In 2014, the average gender wage gap in California was 16 cents on every dollar, across almost all occupations. This gap was far worse for Latina women who were earning only 44 cents for every dollar a white male was making. Lawmakers took this case very seriously and passed Fair Pay Act. This new law will be effective from January 1, 2016. They believe that achieving equal pay would account for approximately $33.6 billion in annual wages that full-time female employees are currently losing due to gender discrimination. California’s New Fair Pay Law mandates that any pay gap between male and female employees can only be based on factors such as seniority, skills and merit. Companies have already started making corrections in their HRIS and Payroll system to ensure compliance with this new law. In this blog, we will try to explain the mandates of the Fair Pay Law and required corrections in HRIS and payroll system.
Mandates of California’s New Fair Pay Law
- It requires equal pay between genders for substantially similar work, allows comparisons among different job titles and facilities.
- It requires pay differentials between genders to be fully explainable by a limited number of factors specified in the law such as education, training and experience. Most importantly, the law asks an explanation from the employers to show why a specific degree is a necessity for a particular job.
- It allows employees to request information about the compensation of other employees. However, the law does not mandate employers to reveal such information.
- It mandates employers to not prohibit their employees from disclosing their wages, discussing the wages of others, inquiring about another employee’s wages, or aiding or encouraging any other employee to exercise his or her rights.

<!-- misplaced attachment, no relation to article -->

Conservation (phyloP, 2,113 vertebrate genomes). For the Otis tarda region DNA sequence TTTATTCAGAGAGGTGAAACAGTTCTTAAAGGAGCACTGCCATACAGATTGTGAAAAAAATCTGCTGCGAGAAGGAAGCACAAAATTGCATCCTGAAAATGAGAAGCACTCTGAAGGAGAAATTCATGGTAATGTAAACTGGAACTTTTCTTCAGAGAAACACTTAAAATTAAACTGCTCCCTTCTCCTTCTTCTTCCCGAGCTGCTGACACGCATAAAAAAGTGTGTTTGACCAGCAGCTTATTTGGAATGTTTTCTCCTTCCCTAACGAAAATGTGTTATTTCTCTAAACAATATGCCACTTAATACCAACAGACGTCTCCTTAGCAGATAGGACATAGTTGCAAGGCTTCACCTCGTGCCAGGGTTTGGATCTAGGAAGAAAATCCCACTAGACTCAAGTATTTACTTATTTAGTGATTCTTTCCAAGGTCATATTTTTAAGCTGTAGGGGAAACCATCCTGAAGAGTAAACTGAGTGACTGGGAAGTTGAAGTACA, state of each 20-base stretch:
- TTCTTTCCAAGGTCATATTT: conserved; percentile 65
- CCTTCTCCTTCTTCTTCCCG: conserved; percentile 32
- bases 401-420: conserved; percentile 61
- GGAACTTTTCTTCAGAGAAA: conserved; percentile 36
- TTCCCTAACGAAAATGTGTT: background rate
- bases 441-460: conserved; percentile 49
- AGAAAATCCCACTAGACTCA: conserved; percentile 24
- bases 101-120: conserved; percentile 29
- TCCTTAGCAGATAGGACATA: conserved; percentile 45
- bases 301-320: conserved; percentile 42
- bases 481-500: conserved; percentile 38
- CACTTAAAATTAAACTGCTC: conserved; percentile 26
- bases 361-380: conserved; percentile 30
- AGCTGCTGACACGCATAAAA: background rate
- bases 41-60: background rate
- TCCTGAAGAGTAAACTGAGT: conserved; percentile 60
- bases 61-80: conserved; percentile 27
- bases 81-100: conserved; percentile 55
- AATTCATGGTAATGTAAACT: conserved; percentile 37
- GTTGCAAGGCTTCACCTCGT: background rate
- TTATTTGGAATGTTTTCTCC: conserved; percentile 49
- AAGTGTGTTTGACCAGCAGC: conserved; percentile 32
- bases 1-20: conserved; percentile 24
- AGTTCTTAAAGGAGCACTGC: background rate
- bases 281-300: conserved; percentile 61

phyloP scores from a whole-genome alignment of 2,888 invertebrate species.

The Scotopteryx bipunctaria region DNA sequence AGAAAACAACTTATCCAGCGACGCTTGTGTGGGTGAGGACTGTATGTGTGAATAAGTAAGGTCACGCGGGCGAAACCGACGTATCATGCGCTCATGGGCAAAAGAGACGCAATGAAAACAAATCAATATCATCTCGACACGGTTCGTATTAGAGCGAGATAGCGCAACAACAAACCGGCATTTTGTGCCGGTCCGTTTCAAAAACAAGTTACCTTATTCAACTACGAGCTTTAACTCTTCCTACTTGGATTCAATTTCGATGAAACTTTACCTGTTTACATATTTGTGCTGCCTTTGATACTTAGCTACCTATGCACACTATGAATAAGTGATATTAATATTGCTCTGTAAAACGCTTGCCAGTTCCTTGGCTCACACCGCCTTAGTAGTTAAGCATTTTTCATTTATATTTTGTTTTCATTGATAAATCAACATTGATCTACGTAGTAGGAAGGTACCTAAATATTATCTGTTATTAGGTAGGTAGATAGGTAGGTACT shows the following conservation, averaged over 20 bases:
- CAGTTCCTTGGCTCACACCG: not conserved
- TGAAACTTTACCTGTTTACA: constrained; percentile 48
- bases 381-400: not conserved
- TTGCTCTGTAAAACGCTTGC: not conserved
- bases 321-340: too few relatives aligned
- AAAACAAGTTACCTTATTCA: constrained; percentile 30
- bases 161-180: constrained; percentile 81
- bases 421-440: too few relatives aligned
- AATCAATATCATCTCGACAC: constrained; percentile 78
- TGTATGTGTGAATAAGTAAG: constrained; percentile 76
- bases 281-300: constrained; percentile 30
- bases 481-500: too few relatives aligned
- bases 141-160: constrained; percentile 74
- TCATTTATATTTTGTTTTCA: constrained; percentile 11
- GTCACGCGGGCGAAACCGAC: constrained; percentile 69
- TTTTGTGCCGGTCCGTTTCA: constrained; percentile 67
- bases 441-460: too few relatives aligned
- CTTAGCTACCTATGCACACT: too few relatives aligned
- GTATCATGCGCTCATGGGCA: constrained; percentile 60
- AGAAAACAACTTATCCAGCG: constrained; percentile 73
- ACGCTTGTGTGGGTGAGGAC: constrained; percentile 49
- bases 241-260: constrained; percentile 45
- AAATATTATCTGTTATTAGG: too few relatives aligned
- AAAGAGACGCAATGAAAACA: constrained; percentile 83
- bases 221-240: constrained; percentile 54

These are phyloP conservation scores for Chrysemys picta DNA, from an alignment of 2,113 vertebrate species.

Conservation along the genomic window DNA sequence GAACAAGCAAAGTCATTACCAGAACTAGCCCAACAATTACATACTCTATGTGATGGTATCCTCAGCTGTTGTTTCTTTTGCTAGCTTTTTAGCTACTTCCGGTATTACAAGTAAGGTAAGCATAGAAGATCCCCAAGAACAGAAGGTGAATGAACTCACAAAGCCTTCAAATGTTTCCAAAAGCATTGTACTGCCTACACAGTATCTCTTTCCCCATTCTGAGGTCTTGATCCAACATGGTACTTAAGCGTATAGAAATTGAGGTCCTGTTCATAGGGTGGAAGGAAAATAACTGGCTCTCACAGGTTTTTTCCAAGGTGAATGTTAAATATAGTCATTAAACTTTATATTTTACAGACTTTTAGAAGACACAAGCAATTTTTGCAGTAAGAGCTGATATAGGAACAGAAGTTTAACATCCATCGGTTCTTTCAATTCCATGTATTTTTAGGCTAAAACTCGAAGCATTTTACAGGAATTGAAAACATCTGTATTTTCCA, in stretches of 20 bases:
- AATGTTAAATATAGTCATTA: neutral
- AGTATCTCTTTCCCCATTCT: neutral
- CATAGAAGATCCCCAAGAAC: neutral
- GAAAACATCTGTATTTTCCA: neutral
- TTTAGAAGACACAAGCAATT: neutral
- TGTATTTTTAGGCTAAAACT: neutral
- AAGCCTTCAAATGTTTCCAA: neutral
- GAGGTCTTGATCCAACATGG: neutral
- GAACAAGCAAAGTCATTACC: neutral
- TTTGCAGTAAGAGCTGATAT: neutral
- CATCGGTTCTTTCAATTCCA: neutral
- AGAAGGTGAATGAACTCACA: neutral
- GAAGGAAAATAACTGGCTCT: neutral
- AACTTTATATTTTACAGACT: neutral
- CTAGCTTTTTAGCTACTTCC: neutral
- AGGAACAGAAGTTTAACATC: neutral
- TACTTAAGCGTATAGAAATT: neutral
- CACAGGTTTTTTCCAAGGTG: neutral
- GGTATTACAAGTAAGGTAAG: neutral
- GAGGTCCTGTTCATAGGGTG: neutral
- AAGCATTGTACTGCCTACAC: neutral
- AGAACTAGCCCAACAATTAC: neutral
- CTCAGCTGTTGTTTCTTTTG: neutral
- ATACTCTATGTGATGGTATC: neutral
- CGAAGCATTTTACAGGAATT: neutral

- It mandates employers to maintain records of the wages and wage rates, job classifications, and other terms and conditions of employment of their employees for a period of three years.
It’s time to fine tune your HRIS data
Before scrutinizing the salaries of all your female employees, you must make sure that you have correct basic information about your employees such as qualifications, critical skills and total work experience. HR department must update its HRIS data (ASAP) with detailed information about who is doing precisely what, how each employee is paid compared to his or her peers, and the “business necessity” behind differences in what people make in comparable jobs.
Track salaries meticulously
Now if you decide to pay USD 4,500 per month to a new hire, then you have to explain in written and justify this specific amount. Your explanation should be crisp and clear so that if someone replaces you in coming months, he or she should be in a comfortable situation to explain the “business necessity” of your decision. The new law requires meticulous documentation of hiring managers’ pay decisions. That’s why it is now a necessity of every organization to precisely integrate its HRIS data with the Payroll system.
This Law has fairly deep implications. Therefore, companies should organize internal training or workshop to understand intricate points of California’s New Fair Pay Law. They should also train their employees on how to make the best use of HRIS and Payroll system, and cross-reference employee compensation across the company. Most importantly, you should update your employee handbook, include all the new provisions of the Fair Pay Law, including employees’ right to inquire about their own and discuss colleagues’ wages without retaliation, discrimination or harassment.